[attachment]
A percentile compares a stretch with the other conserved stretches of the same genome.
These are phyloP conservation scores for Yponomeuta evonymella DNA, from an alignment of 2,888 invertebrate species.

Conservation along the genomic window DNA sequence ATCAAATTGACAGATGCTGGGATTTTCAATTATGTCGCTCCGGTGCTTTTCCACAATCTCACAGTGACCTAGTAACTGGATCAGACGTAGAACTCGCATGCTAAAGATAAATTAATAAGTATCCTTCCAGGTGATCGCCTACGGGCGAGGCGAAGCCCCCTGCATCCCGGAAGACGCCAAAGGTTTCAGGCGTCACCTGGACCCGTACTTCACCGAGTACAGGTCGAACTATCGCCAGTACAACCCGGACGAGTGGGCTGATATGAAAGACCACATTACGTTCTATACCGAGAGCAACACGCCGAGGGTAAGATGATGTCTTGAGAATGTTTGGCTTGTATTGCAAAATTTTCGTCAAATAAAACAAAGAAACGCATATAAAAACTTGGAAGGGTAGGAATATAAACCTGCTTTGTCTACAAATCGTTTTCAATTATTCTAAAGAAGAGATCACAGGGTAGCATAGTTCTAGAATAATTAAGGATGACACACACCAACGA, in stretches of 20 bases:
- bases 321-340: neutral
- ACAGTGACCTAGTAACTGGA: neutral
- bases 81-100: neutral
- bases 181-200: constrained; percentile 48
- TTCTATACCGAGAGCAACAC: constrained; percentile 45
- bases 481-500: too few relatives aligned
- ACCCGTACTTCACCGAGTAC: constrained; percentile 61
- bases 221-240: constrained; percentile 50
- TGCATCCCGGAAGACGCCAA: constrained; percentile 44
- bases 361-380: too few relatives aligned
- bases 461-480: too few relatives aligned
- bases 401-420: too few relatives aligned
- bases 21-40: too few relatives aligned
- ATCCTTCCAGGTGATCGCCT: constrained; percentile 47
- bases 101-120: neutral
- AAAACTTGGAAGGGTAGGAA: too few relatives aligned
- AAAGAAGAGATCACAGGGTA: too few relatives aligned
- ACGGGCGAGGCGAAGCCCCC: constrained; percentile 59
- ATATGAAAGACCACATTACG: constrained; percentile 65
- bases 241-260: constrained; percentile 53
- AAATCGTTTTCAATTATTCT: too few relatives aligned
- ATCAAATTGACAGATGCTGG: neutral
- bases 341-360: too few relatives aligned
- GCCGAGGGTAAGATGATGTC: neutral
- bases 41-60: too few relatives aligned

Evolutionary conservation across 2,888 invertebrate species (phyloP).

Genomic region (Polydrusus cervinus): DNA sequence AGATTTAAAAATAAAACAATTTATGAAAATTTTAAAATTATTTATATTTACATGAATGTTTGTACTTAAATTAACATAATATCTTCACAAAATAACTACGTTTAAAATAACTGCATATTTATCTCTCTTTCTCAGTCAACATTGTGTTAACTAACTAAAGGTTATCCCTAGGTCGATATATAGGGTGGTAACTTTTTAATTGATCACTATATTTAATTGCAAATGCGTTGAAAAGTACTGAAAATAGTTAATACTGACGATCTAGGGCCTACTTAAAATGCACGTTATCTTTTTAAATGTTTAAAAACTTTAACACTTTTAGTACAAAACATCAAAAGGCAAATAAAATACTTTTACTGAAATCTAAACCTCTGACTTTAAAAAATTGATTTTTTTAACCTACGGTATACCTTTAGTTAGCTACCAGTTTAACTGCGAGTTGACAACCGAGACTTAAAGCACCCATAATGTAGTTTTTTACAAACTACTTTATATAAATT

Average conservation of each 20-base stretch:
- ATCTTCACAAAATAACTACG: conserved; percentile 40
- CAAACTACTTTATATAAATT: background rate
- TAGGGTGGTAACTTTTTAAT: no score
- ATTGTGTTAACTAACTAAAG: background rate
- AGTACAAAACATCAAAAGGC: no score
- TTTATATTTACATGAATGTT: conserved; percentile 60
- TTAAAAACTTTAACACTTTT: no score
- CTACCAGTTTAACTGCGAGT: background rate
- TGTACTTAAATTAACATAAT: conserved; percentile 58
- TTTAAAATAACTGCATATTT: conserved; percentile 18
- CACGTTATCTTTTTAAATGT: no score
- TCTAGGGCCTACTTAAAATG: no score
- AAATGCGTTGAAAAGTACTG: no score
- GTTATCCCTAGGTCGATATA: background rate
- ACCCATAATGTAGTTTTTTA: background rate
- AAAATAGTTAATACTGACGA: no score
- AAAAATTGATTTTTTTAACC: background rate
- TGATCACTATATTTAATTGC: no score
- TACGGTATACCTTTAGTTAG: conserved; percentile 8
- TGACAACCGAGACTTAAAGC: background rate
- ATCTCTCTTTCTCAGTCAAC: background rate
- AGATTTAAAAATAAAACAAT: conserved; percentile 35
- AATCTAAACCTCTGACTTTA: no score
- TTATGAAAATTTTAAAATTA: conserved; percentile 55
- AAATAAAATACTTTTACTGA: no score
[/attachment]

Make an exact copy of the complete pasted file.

A percentile compares a stretch with the other conserved stretches of the same genome.
These are phyloP conservation scores for Yponomeuta evonymella DNA, from an alignment of 2,888 invertebrate species.

Conservation along the genomic window DNA sequence ATCAAATTGACAGATGCTGGGATTTTCAATTATGTCGCTCCGGTGCTTTTCCACAATCTCACAGTGACCTAGTAACTGGATCAGACGTAGAACTCGCATGCTAAAGATAAATTAATAAGTATCCTTCCAGGTGATCGCCTACGGGCGAGGCGAAGCCCCCTGCATCCCGGAAGACGCCAAAGGTTTCAGGCGTCACCTGGACCCGTACTTCACCGAGTACAGGTCGAACTATCGCCAGTACAACCCGGACGAGTGGGCTGATATGAAAGACCACATTACGTTCTATACCGAGAGCAACACGCCGAGGGTAAGATGATGTCTTGAGAATGTTTGGCTTGTATTGCAAAATTTTCGTCAAATAAAACAAAGAAACGCATATAAAAACTTGGAAGGGTAGGAATATAAACCTGCTTTGTCTACAAATCGTTTTCAATTATTCTAAAGAAGAGATCACAGGGTAGCATAGTTCTAGAATAATTAAGGATGACACACACCAACGA, in stretches of 20 bases:
- bases 321-340: neutral
- ACAGTGACCTAGTAACTGGA: neutral
- bases 81-100: neutral
- bases 181-200: constrained; percentile 48
- TTCTATACCGAGAGCAACAC: constrained; percentile 45
- bases 481-500: too few relatives aligned
- ACCCGTACTTCACCGAGTAC: constrained; percentile 61
- bases 221-240: constrained; percentile 50
- TGCATCCCGGAAGACGCCAA: constrained; percentile 44
- bases 361-380: too few relatives aligned
- bases 461-480: too few relatives aligned
- bases 401-420: too few relatives aligned
- bases 21-40: too few relatives aligned
- ATCCTTCCAGGTGATCGCCT: constrained; percentile 47
- bases 101-120: neutral
- AAAACTTGGAAGGGTAGGAA: too few relatives aligned
- AAAGAAGAGATCACAGGGTA: too few relatives aligned
- ACGGGCGAGGCGAAGCCCCC: constrained; percentile 59
- ATATGAAAGACCACATTACG: constrained; percentile 65
- bases 241-260: constrained; percentile 53
- AAATCGTTTTCAATTATTCT: too few relatives aligned
- ATCAAATTGACAGATGCTGG: neutral
- bases 341-360: too few relatives aligned
- GCCGAGGGTAAGATGATGTC: neutral
- bases 41-60: too few relatives aligned

Evolutionary conservation across 2,888 invertebrate species (phyloP).

Genomic region (Polydrusus cervinus): DNA sequence AGATTTAAAAATAAAACAATTTATGAAAATTTTAAAATTATTTATATTTACATGAATGTTTGTACTTAAATTAACATAATATCTTCACAAAATAACTACGTTTAAAATAACTGCATATTTATCTCTCTTTCTCAGTCAACATTGTGTTAACTAACTAAAGGTTATCCCTAGGTCGATATATAGGGTGGTAACTTTTTAATTGATCACTATATTTAATTGCAAATGCGTTGAAAAGTACTGAAAATAGTTAATACTGACGATCTAGGGCCTACTTAAAATGCACGTTATCTTTTTAAATGTTTAAAAACTTTAACACTTTTAGTACAAAACATCAAAAGGCAAATAAAATACTTTTACTGAAATCTAAACCTCTGACTTTAAAAAATTGATTTTTTTAACCTACGGTATACCTTTAGTTAGCTACCAGTTTAACTGCGAGTTGACAACCGAGACTTAAAGCACCCATAATGTAGTTTTTTACAAACTACTTTATATAAATT

Average conservation of each 20-base stretch:
- ATCTTCACAAAATAACTACG: conserved; percentile 40
- CAAACTACTTTATATAAATT: background rate
- TAGGGTGGTAACTTTTTAAT: no score
- ATTGTGTTAACTAACTAAAG: background rate
- AGTACAAAACATCAAAAGGC: no score
- TTTATATTTACATGAATGTT: conserved; percentile 60
- TTAAAAACTTTAACACTTTT: no score
- CTACCAGTTTAACTGCGAGT: background rate
- TGTACTTAAATTAACATAAT: conserved; percentile 58
- TTTAAAATAACTGCATATTT: conserved; percentile 18
- CACGTTATCTTTTTAAATGT: no score
- TCTAGGGCCTACTTAAAATG: no score
- AAATGCGTTGAAAAGTACTG: no score
- GTTATCCCTAGGTCGATATA: background rate
- ACCCATAATGTAGTTTTTTA: background rate
- AAAATAGTTAATACTGACGA: no score
- AAAAATTGATTTTTTTAACC: background rate
- TGATCACTATATTTAATTGC: no score
- TACGGTATACCTTTAGTTAG: conserved; percentile 8
- TGACAACCGAGACTTAAAGC: background rate
- ATCTCTCTTTCTCAGTCAAC: background rate
- AGATTTAAAAATAAAACAAT: conserved; percentile 35
- AATCTAAACCTCTGACTTTA: no score
- TTATGAAAATTTTAAAATTA: conserved; percentile 55
- AAATAAAATACTTTTACTGA: no score